Water-dependent businesses, such as international shipping companies, commercial fisheries, seafood processors, and charter boat operations, require infrastructure located on or adjacent to water to access the water. The working waterfronts necessary to support these industries, such as docks, loading facilities, or seafood processing plants, are often at risk of displacement by non-water-dependent uses, such as restaurants, hotels, or residential development. State and local governments can help preserve traditional working waterfronts by incorporating water-dependency definitions and requirements into laws, regulations, and policies.

The federal Coastal Zone Management Act (CZMA) provides a framework for state management of the lands and waters of the nation’s coastal zone, including the Great Lakes. Nationally, the provisions of the CZMA are administered through NOAA’s Office for Coastal Management  . Thirty-four states and territories have approved coastal management programs that are implemented through various state laws and regulations.

The CZMA requires states to give priority consideration to “coastal-dependent uses.” Congress, however, did not provide a definition to explain what such uses are. As a result, states and territories with federally approved coastal programs define “coastal-dependent uses” differently. In some states, coastal-dependent uses are defined narrowly to only encompass fisheries; in others the uses are broadly defined to include marinas, boat yards, seafood processing plants, or other businesses essential to maintaining healthy working waterfronts. The classification terminology also varies; the majority of states refer to such uses as “water-dependent.” In addition, some states have secondary levels of water dependency and may refer to those lower priority uses as “water-related” or “water-enhanced” uses. For more information on how states and local governments may use water dependency definitions to provide greater protection of working waterfronts, see  Water-Dependent Use Definitions:  A Tool to Protect and Preserve Recreational and Commercial Working Waterfronts

Local governments interested in protecting working waterfronts and water-dependent uses can incorporate similar definitions and requirements into local land use plans and zoning ordinances. In fact, depending on their respective state’s coastal management laws, state definitions may actually have to be reflected at the local level. For example:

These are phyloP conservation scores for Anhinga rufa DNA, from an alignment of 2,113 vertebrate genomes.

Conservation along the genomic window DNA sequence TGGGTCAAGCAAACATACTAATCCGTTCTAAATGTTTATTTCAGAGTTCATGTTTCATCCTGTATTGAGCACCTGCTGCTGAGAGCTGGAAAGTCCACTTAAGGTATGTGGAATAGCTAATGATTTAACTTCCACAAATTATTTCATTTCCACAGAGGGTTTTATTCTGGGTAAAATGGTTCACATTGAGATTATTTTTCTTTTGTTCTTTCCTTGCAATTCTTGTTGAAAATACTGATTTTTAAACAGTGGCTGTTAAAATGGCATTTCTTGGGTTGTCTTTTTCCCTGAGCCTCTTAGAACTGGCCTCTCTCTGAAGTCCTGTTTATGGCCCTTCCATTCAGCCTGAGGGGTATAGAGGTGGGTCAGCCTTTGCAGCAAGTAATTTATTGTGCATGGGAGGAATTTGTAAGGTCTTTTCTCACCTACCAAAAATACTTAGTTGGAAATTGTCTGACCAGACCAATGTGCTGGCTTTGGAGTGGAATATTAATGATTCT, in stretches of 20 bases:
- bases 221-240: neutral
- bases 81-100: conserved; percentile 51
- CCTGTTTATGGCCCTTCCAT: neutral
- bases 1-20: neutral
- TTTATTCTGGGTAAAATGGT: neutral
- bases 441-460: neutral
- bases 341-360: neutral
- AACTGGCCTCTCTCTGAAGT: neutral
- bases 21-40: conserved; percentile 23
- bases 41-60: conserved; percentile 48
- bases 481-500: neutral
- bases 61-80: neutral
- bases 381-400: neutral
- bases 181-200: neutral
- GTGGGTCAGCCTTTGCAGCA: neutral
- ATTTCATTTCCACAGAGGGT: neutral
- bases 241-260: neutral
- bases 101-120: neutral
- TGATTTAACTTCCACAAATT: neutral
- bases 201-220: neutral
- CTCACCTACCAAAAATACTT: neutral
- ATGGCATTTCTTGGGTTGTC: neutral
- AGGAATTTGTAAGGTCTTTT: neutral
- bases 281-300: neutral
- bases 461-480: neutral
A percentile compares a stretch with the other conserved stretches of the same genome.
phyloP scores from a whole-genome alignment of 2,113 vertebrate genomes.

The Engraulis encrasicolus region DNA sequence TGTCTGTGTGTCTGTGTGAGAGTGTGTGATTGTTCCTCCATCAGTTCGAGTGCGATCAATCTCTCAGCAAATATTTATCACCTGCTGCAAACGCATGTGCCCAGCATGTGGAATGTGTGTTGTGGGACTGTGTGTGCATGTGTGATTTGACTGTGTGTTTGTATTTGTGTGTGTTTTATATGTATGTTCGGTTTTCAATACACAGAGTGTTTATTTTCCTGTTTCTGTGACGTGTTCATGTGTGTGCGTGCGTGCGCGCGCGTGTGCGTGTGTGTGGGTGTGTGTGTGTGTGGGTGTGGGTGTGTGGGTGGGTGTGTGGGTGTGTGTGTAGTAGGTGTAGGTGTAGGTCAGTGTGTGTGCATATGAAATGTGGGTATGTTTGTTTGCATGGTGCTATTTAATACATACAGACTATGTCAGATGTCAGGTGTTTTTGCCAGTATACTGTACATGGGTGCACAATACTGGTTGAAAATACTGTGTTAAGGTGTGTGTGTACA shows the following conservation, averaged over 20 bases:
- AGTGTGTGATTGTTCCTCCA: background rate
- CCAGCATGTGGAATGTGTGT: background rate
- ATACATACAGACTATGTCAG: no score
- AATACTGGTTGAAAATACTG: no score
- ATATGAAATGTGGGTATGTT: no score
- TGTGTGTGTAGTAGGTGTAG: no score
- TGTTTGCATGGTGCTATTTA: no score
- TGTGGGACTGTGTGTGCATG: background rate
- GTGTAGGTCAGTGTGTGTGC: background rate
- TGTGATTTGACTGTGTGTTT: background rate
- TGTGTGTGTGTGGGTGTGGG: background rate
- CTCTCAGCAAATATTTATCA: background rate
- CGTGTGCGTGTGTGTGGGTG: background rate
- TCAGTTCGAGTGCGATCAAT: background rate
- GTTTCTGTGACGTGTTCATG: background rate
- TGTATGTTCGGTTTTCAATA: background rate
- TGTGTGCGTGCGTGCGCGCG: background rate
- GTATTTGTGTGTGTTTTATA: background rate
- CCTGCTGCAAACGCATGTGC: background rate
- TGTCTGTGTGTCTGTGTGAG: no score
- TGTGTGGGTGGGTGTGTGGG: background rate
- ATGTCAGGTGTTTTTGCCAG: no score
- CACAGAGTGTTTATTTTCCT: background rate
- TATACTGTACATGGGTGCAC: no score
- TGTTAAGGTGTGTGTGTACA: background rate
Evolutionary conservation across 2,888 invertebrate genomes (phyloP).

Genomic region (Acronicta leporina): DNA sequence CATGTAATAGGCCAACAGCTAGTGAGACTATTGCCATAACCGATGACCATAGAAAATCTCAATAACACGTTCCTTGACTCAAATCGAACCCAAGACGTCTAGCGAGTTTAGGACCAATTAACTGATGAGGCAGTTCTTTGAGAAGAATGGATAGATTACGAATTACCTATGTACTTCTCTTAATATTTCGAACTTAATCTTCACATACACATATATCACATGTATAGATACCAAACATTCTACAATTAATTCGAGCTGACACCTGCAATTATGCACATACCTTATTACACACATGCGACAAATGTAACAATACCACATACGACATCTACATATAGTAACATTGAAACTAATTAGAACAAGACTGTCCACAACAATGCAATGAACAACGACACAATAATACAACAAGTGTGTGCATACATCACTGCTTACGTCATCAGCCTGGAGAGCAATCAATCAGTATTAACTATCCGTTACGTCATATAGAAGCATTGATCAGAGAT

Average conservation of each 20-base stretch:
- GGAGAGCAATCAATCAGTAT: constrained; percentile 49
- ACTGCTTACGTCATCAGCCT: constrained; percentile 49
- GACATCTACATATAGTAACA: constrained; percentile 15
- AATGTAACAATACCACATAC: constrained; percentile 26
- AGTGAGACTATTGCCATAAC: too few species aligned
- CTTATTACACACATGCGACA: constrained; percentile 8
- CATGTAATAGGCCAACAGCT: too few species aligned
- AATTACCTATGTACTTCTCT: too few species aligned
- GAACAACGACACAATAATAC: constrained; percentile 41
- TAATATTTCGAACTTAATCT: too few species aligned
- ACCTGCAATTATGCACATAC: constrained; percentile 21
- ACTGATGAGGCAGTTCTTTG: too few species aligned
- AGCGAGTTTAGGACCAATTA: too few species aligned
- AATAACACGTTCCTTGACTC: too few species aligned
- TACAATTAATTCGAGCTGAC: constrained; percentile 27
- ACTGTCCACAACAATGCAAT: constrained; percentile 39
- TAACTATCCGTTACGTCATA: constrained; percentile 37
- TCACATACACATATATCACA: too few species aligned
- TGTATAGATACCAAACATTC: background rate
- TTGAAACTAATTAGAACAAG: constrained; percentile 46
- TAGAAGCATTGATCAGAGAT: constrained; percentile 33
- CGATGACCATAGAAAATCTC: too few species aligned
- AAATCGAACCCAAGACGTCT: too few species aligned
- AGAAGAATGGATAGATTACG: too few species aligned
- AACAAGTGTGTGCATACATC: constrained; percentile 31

• The Maine Mandatory Shoreland Zoning Act encourages municipalities “to give preference, when appropriate, to functionally water-dependent uses.” To that end, several Maine municipalities have adopted water-dependent use definitions. For example, in Auburn “functionally dependent use” means “a use which cannot perform its intended purpose unless it is located or carried out in close proximity to water.” The term “functionally dependent use” includes only “docking facilities, port facilities that are necessary for the loading and unloading of cargo or passengers, and shipbuilding and ship repair facilities, but does not include long-term storage or related manufacturing facilities.” Auburn, Maine, Code of Ordinances § 60-892 .
  • The North Carolina Coastal Area Management Act requires each of the 20 coastal counties to have a local land-use plan in accordance with guidelines established by the Coastal Resources Commission. State law requires counties to address Areas of Environmental Concern. The state guidelines for areas of environmental concern establish water-dependent use standards. Local governments have also addressed water-dependent use. For example, in Wilmington, development activities within the buffer zone are limited to water dependent structures. Examples of water dependent structures include “docks, piers, boat ramps, navigation markers, and access channels.” Wilmington, North Carolina, Code of Ordinances § 18-341(e)(3)(d).
  • The Washington Shoreline Management Act establishes a planning program and regulatory permit system, which is implemented at the local level. In implementing shoreline programs, many cities have implemented a water-dependent use definition based on the state definition. For example, Seattle defines water dependent use as “a use which cannot exist in other than a waterfront location and is dependent on the water by reason of the intrinsic nature of its operations. The following uses, and similar uses, are included: Ferry and passenger terminals, marine construction and repair, aquaculture, cargo terminal for marine commerce or industry, boat launch facilities, marinas, floating home moorages, tour boats, cruise ships, tug and barge operations, shoreline recreation, moorage, yacht clubs, limnological or oceanographic research facilities.” Seattle, Washington, Code of Ordinances § 23.60.944 W.
  • For more information on how states and local governments may use water dependency definitions to provide greater protection of working waterfronts, see Working Waterfronts and the CZMA: Defining Water-dependent Use.

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